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Five years ago, David Ojabo hadn’t played a single snap of organized football.

Now a junior edge rusher for the Michigan football team, Ojabo’s second-quarter strip sack emerged as the turning point in the seventh-ranked Wolverines’ 29-7 win over Indiana on Saturday night. After Michigan’s offense struggled to get on the board in the opening quarter, Ojabo’s big play set the Wolverines up just outside the red zone. From there, it took just four plays for the offense to turn a 3-0 lead into a double-digit advantage.

It’s not the first time Ojabo has single-handedly changed a game this season. He’s up to 23 tackles in 2021, including eight sacks. Seven of those sacks have come in Michigan’s last five games — a sign that Ojabo’s pass-rush moves have taken a massive stride forward.

The Wolverines have arguably the nation’s best edge duo in Ojabo and senior Aidan Hutchinson. The latter is in the conversation for the No. 1 overall pick in the 2022 NFL Draft, but it’s the former who leads Michigan — and the Big Ten — in sacks this season.

“Ojabo, he’s crazy. He can come off the edge, can’t run by him, tackle, force fumbles,” senior defensive back D.J. Turner said. “He does it all, for real. I don’t know anyone that I’ve seen personally grow as fast as he did, but he’s been doing this.”

A native of Aberdeen, Scotland, Ojabo grew up playing soccer and basketball before moving to America and attending prep school at Blair Academy in New Jersey. There, he became the understudy of star linebacker Odafe Oweh. A year older than Ojabo, Oweh ultimately played college football at Penn State before the Baltimore Ravens selected him in the first round of the 2021 NFL Draft.

Now, Ojabo is the one whose name is popping up in the first round of NFL mock drafts. On Saturday night, he showed why. In addition to his game-changing strip sack, Ojabo was credited with two quarterback hurries and another tackle. When he wasn’t rushing the quarterback, he disguised his designed coverages in order to make impact plays at the line of scrimmage.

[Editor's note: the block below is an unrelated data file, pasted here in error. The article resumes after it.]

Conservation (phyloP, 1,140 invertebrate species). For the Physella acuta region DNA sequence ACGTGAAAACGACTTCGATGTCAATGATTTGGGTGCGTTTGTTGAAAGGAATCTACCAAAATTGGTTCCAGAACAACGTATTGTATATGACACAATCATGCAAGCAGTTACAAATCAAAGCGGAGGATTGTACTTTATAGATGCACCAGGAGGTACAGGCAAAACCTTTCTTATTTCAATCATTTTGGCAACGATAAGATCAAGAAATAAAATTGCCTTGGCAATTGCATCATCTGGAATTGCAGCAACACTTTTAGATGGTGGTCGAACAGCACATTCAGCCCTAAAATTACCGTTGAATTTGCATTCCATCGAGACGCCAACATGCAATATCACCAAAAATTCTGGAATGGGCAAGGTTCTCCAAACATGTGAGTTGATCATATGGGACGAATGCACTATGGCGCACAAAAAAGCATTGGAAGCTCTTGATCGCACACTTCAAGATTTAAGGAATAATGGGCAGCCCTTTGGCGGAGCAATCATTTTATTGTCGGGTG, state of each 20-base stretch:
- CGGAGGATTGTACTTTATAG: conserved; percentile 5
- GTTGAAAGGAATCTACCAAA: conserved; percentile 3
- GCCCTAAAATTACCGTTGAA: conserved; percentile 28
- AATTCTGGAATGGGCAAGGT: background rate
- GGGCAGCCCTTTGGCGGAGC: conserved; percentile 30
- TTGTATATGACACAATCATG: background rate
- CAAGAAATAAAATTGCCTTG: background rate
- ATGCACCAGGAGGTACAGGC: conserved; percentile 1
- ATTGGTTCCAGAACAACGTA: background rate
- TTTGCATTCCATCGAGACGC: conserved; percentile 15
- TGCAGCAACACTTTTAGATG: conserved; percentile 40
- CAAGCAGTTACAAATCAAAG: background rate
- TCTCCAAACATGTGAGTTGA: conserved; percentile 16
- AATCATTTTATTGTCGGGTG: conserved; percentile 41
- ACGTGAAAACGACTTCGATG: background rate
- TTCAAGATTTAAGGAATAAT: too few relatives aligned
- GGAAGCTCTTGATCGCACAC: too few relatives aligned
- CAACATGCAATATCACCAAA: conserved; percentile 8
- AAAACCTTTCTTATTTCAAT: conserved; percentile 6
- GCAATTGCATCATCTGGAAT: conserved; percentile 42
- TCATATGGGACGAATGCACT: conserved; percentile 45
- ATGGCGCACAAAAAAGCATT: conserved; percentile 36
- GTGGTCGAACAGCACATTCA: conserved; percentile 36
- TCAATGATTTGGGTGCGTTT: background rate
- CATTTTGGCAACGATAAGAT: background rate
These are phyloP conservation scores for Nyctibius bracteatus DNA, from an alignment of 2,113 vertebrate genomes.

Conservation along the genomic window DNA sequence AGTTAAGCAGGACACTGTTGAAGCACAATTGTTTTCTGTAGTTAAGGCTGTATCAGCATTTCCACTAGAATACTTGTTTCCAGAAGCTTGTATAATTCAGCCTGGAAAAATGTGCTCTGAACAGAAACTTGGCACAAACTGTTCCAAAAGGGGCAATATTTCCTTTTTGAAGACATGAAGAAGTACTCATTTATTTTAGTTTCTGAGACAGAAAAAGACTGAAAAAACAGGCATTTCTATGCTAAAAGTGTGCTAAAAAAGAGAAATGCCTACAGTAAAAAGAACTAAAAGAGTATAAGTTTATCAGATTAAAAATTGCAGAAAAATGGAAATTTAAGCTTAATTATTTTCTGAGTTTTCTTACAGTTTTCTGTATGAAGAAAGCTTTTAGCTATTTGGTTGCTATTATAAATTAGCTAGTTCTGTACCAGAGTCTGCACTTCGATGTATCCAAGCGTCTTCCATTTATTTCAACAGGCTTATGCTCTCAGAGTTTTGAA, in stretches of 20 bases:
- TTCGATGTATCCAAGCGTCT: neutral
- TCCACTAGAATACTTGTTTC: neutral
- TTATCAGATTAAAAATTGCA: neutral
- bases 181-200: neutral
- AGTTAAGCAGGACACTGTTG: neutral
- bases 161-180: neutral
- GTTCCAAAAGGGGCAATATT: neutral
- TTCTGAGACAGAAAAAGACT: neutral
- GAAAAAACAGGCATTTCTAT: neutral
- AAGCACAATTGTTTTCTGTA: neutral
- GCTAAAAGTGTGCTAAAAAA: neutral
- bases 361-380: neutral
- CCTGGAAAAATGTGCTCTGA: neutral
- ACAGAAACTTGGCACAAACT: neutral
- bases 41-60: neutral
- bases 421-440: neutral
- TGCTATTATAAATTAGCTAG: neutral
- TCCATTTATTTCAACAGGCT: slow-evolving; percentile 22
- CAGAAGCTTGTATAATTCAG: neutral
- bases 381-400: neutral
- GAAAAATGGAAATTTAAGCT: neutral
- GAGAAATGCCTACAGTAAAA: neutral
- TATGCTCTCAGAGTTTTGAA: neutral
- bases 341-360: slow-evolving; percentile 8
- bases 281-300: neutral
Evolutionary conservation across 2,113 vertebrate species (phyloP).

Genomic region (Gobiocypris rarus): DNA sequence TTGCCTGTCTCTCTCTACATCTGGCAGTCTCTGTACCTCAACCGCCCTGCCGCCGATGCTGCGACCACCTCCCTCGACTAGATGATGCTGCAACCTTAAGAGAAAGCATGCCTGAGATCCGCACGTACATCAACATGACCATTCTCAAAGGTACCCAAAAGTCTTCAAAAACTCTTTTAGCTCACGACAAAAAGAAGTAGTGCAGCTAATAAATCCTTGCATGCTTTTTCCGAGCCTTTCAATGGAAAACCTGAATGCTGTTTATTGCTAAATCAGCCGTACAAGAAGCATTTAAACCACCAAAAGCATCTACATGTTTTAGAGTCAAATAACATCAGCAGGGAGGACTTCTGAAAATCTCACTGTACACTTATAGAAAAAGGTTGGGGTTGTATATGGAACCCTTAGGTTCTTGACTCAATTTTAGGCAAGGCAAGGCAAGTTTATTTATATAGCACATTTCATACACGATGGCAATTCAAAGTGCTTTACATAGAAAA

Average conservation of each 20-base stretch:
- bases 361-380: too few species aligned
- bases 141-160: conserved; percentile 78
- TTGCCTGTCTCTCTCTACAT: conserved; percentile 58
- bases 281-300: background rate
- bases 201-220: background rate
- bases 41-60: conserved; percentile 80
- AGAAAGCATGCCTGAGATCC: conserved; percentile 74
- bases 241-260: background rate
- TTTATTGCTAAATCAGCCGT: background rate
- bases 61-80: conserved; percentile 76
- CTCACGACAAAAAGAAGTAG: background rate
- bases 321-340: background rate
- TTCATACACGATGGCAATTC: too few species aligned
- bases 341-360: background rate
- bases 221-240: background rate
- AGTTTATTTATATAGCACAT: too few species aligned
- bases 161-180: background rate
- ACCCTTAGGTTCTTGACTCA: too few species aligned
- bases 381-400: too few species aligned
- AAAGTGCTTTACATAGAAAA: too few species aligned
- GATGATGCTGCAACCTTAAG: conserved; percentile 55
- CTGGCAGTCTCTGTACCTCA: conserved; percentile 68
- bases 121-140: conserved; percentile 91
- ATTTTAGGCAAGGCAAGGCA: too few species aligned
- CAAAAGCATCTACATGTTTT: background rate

“David Ojabo just keeps getting better and better,” Michigan coach Jim Harbaugh said. “He’s doing a great job. … He’s someone you really have to account for. His ability to really rush the passer, and also adding the other parts of his game — he was in some drop (coverage) situations as well — doing good. That’s an issue.”

After entering this season a little-known commodity, Ojabo now finds himself towards the top of almost every opposing team’s scouting report. According to Harbaugh, that rapid ascension is a credit to his offseason work ethic and a special bond with Hutchinson. Similar to the way he learned from Oweh, Ojabo spent the offseason gleaning everything he could from the Wolverines’ returning All-Big Ten pass rusher.

From workouts to film sessions, Ojabo and Hutchinson worked together to understand their place in first-year defensive coordinator Mike Macdonald’s new 3-4 scheme. Now, the dividends are showing up in the box score almost every Saturday.

“David Ojabo was in (Hutchinson’s) hip pocket every one of those workouts,” Harbaugh said last month. “That tells you how smart David Ojabo is. You can see him reaping the benefits right now.”

Nine games into this season, it appears Ojabo has established himself as next up in a long line of successful Michigan pass-rushers under Harbaugh. NFL Draft picks Rashan Gary, Chase Winovich, Kwity Paye, Josh Uche, Mike Danna and Taco Charlton, among others, experienced stardom during their days as Wolverines. Hutchinson, too, is a consensus top-five 2022 NFL Draft prospect.

After a long road to Ann Arbor, Ojabo has joined that list.

“It was a whole build up of confidence from the coaches and all the work I’ve put in,” Ojabo said in October. “Like, just getting comfortable in my own body and the whole new system. … As long as I know my assignment, if I go balls to the walls, that’s just confidence increasing and that translates directly to the field.”

On Saturday night, the impact was once again apparent.